Marine Corps Marathon Notebook: Half Marathon Success


Retired Staff Sgt. Jeremy Boutwell traveled to Washington, D.C. last weekend for the Inaugural Navy-Air Force half marathon in preparation for next month’s Marine Corps Marathon.

In preparation for next month’s Marine Corps Marathon, retired Staff Sgt. Jeremy Boutwell and I decided to run the Navy-Air Force half marathon last weekend in Washington, D.C. Jeremy flew in from Texas on Sept. 14 and after a well-balanced meal of spaghetti, Oreos and Gatorade Saturday night, we felt ready to run 13.1 miles.

Before crossing the start line, we had a chance to mingle with other Run and Remember teammates who were racing. Several runners, in addition to Jeremy, flew in from out of town.

“It was a beautiful morning,” Jeremy said, “Just perfect weather, nice and cool. We really couldn’t have asked for a better day to run that race.”

Thanks to an extraordinarily scenic and flat course, we ran an 8:38 pace per mile and finished in 1:52:55. We both agreed the pacing on our first three miles was slower than we anticipated. A slightly crowded start and an unfamiliarity with racing side by side probably had something to do with how fast (or slow!) we weaved in between other runners.

“I don’t know what happened to our pacing, but we evened it out in the end. By mile six we were just rolling right through it and by the half way point we were feeling pretty good,” Jeremy said.

Runners from our Tragedy Assistance Program for Survivors Run & Remember Teams. We gathered at the base of the Washington Monument before crossing the start line. (Photo credit: Tragedy Assistance Program for Survivors/Marie Campbell)

Jeremy told me after the race he started to have back pain around mile four and that the worst of the pain came at mile eight. He admitted he was gritting his teeth for most of the course. Jeremy battles regular pain brought on by injuries from a 2004 IED attack.

“I was just thinking about finishing the race. I didn’t want to let anyone down. I always say the same poem, ‘Invictus’ by Robert Henley, over and over to myself in my head when I get real bad pain. I just try to zone out and run,” Jeremy said.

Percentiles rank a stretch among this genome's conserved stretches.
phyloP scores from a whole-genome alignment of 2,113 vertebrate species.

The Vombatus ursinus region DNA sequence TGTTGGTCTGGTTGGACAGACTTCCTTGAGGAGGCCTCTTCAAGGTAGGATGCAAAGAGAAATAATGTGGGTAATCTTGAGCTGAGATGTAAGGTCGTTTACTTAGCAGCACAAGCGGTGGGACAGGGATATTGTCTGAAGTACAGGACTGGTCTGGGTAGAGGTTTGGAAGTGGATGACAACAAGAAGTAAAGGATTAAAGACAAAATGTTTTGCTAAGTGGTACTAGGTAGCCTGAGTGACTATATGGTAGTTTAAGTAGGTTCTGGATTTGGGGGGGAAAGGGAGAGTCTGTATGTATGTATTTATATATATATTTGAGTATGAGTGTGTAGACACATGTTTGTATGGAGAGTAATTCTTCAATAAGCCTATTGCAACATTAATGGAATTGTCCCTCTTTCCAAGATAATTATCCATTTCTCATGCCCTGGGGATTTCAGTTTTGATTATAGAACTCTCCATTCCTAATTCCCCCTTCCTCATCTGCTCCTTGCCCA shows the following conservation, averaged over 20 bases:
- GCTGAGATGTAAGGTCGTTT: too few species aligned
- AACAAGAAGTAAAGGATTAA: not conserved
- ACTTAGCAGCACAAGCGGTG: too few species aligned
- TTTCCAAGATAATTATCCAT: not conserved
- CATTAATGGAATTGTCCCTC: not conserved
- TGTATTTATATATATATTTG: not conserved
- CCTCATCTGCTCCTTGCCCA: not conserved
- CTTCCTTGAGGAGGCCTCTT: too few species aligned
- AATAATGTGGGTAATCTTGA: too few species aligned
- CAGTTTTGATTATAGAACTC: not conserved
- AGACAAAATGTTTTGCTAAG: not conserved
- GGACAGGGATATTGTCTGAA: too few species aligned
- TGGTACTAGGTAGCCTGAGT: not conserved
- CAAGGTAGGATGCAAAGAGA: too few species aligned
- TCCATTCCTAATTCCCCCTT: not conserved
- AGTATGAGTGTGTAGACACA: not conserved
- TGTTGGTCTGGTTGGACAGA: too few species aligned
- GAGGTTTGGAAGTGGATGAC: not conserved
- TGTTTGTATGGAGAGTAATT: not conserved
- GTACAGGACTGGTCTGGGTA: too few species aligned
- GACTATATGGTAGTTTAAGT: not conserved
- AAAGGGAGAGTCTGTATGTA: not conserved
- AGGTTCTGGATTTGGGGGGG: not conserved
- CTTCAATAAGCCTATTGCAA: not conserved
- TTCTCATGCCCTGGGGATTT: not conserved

The last verse, “I am the master of my fate and the captain of my soul,” is a phrase from which Jeremy routinely draws comfort and motivation.

We still have a lot of training to do, including an 18-mile training run this weekend. It will be the longest either of us have run during our preparation for the marathon and, of course, we won’t be able to pump each other up with words of encouragement as the trail gets tough. So, this weekend will be a challenge. While Jeremy repeats “Invictus” to himself, I’ll be reminding myself to put one foot in front of the other. Lather, rinse, repeat.

No race would be complete without a photo at the finish line. We ran an 8:38 pace per mile and finished the course in 1:52:55.

Jeremy and I couldn’t be more confident that we’ll both be ready for Marine Corps Marathon after last weekend’s race. We were able to validate a pace and pin down how long we’ll spend at each water stop. And while Jeremy is nervous for how his body will respond to running 26.2 miles, we’ll both be ready to take it one mile at a time.

“I’m not running [the marathon]for me. I’m running it for Marines that are no longer with us. I’m going to do anything I absolutely have to do, up to and including, crawling my way across that finish line,” Jeremy said.

Deputy News Editor Bethany Crudele plans to run in October’s Marine Corps Marathon with retired Staff Sgt. Jeremy Boutwell. She is blogging weekly about his preparations for the race — and hers — on Battle Rattle.


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